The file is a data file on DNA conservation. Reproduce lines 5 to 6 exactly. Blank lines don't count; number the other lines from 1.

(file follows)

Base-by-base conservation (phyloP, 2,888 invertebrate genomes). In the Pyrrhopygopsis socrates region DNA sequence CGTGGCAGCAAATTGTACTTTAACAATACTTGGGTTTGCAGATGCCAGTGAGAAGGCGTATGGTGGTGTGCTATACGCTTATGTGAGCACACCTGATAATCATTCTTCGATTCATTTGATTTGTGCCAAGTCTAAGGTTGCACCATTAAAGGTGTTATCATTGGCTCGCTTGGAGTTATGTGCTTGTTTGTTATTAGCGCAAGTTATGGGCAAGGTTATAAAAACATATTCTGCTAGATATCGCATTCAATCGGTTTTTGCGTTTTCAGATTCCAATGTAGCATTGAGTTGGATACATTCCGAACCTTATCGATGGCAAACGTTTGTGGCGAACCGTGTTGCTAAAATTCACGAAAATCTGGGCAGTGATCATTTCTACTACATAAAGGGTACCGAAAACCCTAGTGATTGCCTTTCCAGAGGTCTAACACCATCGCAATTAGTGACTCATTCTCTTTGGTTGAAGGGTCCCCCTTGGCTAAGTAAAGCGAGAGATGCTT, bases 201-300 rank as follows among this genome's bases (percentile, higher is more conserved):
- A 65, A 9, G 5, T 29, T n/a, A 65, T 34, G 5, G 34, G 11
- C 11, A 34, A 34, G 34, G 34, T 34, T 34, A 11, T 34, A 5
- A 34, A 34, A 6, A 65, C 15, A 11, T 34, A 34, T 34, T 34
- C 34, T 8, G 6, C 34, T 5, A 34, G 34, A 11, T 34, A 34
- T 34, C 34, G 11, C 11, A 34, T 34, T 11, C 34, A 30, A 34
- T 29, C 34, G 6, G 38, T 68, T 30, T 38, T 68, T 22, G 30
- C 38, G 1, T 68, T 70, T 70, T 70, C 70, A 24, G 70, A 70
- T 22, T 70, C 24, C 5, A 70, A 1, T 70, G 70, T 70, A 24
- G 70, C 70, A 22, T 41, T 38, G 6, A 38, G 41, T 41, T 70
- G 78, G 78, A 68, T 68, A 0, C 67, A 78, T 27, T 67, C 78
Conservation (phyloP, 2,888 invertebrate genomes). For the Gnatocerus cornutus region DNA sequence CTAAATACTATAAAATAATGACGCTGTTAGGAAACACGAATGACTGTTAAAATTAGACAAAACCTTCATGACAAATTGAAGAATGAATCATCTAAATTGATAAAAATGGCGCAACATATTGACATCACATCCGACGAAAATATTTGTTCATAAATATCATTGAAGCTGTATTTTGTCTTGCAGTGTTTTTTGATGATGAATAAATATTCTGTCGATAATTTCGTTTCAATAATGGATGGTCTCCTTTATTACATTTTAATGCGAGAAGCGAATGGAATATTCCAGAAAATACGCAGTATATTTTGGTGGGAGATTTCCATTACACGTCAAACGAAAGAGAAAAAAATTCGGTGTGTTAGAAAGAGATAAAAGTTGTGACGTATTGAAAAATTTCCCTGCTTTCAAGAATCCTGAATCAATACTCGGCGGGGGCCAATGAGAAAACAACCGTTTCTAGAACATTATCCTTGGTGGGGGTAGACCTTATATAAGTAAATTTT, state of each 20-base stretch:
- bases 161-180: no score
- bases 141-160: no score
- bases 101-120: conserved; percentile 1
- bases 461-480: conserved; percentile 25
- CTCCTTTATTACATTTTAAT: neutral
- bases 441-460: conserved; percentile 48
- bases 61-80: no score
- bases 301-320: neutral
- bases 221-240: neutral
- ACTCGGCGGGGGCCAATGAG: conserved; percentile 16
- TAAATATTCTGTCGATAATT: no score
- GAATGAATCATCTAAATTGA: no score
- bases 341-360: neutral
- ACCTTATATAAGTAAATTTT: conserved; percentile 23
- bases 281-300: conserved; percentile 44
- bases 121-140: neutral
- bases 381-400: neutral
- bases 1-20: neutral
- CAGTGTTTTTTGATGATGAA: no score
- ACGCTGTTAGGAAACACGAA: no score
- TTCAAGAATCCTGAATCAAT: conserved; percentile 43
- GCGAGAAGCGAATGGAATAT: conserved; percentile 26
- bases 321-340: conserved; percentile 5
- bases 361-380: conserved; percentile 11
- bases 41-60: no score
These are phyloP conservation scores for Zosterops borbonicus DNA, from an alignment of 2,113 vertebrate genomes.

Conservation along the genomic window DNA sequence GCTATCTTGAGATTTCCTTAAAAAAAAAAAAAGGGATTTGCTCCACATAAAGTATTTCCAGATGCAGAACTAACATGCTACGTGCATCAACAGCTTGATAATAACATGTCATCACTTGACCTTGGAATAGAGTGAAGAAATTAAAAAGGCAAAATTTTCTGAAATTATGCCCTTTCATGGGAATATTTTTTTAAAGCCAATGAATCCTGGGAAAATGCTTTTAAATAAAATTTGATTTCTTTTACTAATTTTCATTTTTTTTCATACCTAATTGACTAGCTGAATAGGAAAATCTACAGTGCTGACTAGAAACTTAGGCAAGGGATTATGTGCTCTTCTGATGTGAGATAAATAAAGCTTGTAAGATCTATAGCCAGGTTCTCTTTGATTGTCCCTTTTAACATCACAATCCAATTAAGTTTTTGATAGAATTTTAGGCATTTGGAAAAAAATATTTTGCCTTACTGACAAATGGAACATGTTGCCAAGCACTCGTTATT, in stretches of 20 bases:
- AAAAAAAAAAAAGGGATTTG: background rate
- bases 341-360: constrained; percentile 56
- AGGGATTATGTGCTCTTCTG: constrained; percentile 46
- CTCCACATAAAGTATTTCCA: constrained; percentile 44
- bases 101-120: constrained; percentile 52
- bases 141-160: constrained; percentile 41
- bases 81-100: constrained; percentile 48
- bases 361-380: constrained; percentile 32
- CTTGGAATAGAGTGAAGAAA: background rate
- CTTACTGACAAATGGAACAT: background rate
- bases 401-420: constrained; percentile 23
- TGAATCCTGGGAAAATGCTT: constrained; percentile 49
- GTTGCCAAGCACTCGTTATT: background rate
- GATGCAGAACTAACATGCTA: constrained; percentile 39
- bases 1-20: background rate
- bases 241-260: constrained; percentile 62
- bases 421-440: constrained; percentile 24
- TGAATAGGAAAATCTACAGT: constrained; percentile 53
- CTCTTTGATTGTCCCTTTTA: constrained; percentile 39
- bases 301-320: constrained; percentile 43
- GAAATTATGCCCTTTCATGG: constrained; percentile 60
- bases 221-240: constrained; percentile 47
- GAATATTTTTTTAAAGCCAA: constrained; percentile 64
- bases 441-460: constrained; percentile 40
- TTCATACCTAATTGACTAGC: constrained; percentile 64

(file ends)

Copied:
- C 34, T 8, G 6, C 34, T 5, A 34, G 34, A 11, T 34, A 34
- T 34, C 34, G 11, C 11, A 34, T 34, T 11, C 34, A 30, A 34